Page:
Missional Conversation: Trends in World Christianity

Harvey Kwiyani Missional Conversation 1 Missional Conversation 2The Centre for Missionaries from the Majority World started a conversation yesterday around the issues of global mission. This was looked through the particular lense of African Christianity. In attendance were about 15 mission practitioners from the UK all serving in various contexts such as Contextual Theology Centre (CTC), All Nations Christian College, Crosslinks and the Welcome Network. Part of the trends in World Christianity is that migratory patterns have brought cultural diversity to the many large cities in the UK. This raises the question of what approach might we use to reach out to people from all nations and different faiths? The conversation explores multi-Christianity, that is Christianity as expressed by people from other cultures as one of the ways the different nationalities could be reached in the UK. One implication of this would be multicultural churches that would allow the voices and expression of this multi-Christianity to be explored. The conversation considered the difficult issues and challenges that surrounds any multicultural contexts. Another shift in World Christianity that the conversation looked into is the idea of reverse mission and whether the term should be dropped in favour of a more nuanced one such Transcultural mission? Lastly, the conversation considered the argument that Western theological institutions and colleges need to move from theology to theologies so as to presnt every theology as contextual instead of just the ones done by Asians, Africans and South Americans. The conversation is a part of 3  missional conversations that will end in May. Rev Tim Clapton of Contextual Theology Centre (CTC) who was one of the attendees commented, “Our Missional Conversation set the scene really well.  It was a good opportunity to rehearse the history of Christianity in Africa.  This background and scene setting will prove useful in our future conversations as we begin to think about the future and how we might best work towards a greater understanding and working together between Christians of all ethnicity.  I learnt a lot – I was very grateful for the input provided by Israel and Harvey“.  To join in the conversation please do follow this link for registration. http://www.globalconnections.org.uk/events/a-missional-conversation/140423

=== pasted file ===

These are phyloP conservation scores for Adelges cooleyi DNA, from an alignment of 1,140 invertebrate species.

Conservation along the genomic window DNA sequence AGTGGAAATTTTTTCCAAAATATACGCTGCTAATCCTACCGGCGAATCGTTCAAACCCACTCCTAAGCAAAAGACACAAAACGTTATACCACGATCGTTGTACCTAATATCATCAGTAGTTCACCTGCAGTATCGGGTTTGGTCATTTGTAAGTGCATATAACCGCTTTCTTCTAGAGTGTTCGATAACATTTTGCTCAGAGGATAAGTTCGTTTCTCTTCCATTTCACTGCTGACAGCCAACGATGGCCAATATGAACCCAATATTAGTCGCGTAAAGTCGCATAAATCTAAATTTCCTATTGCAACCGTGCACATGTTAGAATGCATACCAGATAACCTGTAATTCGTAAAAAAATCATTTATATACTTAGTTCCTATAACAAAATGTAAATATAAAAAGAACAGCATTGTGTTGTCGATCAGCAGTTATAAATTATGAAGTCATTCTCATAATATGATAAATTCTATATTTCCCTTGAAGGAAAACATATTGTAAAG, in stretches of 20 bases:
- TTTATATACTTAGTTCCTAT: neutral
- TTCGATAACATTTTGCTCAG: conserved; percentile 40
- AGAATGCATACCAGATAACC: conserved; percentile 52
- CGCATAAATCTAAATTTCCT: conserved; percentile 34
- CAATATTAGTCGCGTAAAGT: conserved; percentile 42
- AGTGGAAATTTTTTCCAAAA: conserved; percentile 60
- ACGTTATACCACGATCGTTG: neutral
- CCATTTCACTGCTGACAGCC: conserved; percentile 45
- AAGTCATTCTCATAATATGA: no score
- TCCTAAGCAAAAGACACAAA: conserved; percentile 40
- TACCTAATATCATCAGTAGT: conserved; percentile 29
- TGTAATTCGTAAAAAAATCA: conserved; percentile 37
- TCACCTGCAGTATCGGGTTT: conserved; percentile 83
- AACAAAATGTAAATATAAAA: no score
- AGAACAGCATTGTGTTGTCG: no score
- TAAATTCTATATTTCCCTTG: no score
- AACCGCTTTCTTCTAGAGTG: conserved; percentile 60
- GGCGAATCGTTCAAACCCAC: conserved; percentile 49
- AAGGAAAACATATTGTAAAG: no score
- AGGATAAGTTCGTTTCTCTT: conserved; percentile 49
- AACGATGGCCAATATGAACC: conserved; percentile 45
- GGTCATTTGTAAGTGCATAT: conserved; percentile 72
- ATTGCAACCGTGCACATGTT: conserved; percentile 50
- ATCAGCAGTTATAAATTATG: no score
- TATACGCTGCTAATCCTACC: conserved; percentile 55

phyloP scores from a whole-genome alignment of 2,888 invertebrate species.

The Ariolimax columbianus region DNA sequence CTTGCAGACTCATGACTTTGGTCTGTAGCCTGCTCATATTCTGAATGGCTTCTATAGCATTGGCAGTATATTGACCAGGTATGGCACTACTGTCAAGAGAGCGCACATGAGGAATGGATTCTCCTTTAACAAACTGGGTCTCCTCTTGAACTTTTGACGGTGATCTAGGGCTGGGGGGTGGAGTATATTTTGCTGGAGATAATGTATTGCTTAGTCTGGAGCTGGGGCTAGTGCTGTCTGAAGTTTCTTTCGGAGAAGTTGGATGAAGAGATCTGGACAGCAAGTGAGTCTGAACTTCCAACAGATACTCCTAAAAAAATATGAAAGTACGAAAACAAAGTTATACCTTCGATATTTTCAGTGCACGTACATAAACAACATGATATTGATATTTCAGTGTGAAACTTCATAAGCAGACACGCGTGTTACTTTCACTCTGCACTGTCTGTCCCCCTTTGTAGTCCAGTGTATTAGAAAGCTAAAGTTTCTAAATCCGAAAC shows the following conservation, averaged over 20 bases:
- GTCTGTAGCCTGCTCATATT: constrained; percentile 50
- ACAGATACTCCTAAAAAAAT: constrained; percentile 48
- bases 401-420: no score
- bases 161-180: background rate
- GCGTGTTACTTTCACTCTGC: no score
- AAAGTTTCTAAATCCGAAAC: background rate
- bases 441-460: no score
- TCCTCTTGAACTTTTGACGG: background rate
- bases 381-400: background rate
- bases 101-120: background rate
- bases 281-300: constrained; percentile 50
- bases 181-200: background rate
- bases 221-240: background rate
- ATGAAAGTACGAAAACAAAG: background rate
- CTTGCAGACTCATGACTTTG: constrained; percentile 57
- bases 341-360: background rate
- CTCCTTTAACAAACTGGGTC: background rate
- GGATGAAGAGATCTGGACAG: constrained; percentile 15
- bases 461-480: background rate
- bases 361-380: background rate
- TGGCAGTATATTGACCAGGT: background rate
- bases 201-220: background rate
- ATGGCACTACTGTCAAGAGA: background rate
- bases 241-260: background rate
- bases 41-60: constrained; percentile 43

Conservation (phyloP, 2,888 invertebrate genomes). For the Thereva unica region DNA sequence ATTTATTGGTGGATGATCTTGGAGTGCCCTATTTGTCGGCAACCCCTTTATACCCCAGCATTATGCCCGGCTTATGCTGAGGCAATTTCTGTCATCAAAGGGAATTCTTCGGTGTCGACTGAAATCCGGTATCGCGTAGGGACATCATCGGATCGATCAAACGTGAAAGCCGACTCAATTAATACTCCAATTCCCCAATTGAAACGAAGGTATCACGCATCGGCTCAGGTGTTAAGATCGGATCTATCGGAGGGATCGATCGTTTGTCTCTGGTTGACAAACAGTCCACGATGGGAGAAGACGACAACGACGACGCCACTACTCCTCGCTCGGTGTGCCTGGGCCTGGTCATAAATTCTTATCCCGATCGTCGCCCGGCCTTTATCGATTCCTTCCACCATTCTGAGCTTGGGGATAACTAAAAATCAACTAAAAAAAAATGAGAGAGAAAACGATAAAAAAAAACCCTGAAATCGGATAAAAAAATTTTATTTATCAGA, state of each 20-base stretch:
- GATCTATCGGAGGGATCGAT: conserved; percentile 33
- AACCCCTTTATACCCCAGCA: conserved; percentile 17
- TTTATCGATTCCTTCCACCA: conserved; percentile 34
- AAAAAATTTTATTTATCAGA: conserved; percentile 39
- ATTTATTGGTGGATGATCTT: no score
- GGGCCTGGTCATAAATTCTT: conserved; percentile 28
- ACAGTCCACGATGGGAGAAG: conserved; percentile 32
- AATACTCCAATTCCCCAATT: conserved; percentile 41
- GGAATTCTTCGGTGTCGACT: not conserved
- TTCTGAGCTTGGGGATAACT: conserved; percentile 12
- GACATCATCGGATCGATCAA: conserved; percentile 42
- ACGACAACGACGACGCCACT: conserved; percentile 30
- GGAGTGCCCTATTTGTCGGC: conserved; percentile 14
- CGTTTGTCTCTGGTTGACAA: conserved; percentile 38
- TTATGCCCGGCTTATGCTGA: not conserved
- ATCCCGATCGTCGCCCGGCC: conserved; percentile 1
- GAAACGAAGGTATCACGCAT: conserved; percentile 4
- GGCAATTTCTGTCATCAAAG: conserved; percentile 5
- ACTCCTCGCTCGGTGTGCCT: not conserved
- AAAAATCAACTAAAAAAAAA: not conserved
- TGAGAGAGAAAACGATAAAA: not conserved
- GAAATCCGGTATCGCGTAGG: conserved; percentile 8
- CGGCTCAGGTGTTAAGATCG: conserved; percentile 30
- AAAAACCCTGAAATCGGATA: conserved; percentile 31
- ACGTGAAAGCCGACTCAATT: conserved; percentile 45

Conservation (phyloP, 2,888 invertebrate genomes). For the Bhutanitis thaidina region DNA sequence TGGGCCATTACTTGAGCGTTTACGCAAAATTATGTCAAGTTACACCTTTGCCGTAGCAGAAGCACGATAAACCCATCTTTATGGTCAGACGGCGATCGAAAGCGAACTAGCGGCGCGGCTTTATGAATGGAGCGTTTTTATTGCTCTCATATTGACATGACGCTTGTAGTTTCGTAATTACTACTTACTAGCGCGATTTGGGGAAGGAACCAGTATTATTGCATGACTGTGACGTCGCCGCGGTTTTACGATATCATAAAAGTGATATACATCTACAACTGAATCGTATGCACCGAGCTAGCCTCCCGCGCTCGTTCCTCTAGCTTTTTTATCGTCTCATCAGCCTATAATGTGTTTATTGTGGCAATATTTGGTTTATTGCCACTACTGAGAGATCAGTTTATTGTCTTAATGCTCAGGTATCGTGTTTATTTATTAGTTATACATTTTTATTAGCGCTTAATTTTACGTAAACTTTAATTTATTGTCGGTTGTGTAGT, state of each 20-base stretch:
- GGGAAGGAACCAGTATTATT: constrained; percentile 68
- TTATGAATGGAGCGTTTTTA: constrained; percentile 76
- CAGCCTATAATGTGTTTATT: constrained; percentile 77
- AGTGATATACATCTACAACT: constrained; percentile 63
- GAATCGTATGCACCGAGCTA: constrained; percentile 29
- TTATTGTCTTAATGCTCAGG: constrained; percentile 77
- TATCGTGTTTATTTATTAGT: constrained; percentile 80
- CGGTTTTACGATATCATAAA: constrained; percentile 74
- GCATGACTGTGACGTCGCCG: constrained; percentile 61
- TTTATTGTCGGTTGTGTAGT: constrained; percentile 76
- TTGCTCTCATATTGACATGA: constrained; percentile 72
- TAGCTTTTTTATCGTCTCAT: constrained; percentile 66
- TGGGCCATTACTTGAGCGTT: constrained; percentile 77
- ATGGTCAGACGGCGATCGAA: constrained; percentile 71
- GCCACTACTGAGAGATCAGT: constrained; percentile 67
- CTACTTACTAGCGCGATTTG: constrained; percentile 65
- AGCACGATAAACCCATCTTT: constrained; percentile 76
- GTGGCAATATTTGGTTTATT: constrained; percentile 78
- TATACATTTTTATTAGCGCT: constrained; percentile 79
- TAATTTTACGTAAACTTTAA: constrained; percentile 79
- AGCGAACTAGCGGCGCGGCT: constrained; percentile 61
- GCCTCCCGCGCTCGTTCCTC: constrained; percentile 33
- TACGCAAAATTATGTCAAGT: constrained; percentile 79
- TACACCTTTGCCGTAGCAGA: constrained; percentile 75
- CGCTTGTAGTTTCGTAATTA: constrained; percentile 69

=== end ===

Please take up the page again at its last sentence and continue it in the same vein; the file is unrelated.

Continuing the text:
Advertisements

About israelolofinjana

Rev Israel Oluwole Olofinjana is an ordained and accredited Baptist minister and has pastored Crofton Park Baptist Church (2007-2011) and Catford Community Church (2011-2013). He is currently the pastor of Woolwich Central Baptist Church, a multicultural church in south east London. He is Nigerian coming from a Pentecostal background. He holds a BA (Hons) in Religious Studies from the University of Ibadan, Nigeria and MTh from Carolina University of Theology (CUT). Israel is the editor of “Turning the Tables on Mission: Stories of Christians from the Global South in the UK” and author of “Reverse in Ministry and Missions: Africans in the Dark Continent of Europe” and “20 Pentecostal Pioneers in Nigeria” He has spoken in a number of conferences regarding reverse mission and Black Majority Churches (BMCs) and has also contributed to academic journals and Christian magazines on the subject of Black Majority Churches (BMC) in Britain. He is currently co-opted as a member of the Baptist Union Council. Israel is also one of the Directors of Centre for Missionaries from the Majority World an initiative design to train and equip pastors and missionaries from the South. He is a member of the Global Connections council. When he is not preaching or writing he is playing with Lego! He is happily married to Lucy who works as an administrator and research co-ordinator for the Evangelical Alliance. She is a graduate of the School of Oriental and African Studies (SOAS), earning a BA in Social Anthropology and International Development. Lucy loves baking and watching movies!
This entry was posted in Mission, Multiculturalism and tagged , , , , . Bookmark the permalink.

Leave a Reply

Fill in your details below or click an icon to log in:

WordPress.com Logo

You are commenting using your WordPress.com account. Log Out / Change )

Twitter picture

You are commenting using your Twitter account. Log Out / Change )

Facebook photo

You are commenting using your Facebook account. Log Out / Change )

Google+ photo

You are commenting using your Google+ account. Log Out / Change )

Connecting to %s